Of the 416 claims evaluated, fewer than 2% were approved a rejection rate that calls into question the process itself.
Claims related to antioxidants, bowel function, neurological function and glycaemic index were rejected. The rejection of carbohydrates and their glycaemic indices appear to be at variance with other international bodies. The World Health Organization, for example, not only recognises the concept of glycaemic index, it advocates its wide usage. Yet EFSA states that "carbohydrates that induce a low/reduced glycaemic response and carbohydrates with a low glycaemic index ( < 55), which are the subject of the health claims are not sufficiently characterised".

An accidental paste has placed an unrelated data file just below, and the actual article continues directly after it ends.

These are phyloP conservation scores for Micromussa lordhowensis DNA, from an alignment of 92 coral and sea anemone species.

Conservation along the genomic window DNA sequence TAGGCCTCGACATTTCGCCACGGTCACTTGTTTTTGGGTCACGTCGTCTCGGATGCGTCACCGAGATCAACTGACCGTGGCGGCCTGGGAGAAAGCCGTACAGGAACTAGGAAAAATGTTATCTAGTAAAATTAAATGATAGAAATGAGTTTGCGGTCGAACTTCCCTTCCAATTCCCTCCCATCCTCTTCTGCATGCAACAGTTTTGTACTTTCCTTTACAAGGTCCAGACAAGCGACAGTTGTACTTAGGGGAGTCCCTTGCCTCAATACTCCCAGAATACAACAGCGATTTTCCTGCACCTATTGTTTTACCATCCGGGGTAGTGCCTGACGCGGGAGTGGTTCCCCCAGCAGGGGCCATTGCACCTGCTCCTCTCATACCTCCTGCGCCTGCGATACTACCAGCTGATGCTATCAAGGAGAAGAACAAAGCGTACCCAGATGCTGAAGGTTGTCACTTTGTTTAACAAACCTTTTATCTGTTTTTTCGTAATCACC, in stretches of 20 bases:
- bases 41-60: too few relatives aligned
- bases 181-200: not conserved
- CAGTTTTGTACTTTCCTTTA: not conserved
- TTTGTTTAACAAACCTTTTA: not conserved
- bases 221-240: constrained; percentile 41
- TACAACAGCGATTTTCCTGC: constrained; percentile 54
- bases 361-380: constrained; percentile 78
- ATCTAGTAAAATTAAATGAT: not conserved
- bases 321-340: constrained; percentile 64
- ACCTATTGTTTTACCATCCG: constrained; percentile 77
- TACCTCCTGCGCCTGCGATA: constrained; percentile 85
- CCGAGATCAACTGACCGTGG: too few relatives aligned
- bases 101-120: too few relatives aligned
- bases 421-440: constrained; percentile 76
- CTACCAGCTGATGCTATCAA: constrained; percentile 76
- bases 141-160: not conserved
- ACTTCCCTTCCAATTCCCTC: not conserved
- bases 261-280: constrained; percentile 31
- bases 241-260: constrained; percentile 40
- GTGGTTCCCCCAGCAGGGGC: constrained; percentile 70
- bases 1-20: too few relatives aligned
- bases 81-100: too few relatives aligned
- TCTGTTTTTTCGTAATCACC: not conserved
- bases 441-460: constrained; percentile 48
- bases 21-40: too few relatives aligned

This is hard to reconcile as the carbohydrate content of several foods have not only been carefully characterised but also recognised as being metabolised and absorbed differently. Even more curious is the approval of beta glucan for lowering cholesterol but not for lowering blood glucose. These anomalies highlight the challenges ahead. EFSA urgently needs to balance scientific judgement and consumer protection with the promotion and nurturing of food innovation within Europe.
Perhaps 'disappointment' is an understatement. There is an urgent need for EFSA and the food industry to recalibrate each other's expectations. If not, like Halley's comet, EFSA will be perceived as a harbinger of doom for the industry and scientists alike and ultimately the consumer will be the loser.
Jeya Henry is Professor of Human Nutrition at Oxford Brookes University.
You can email Jeya at: email@example.com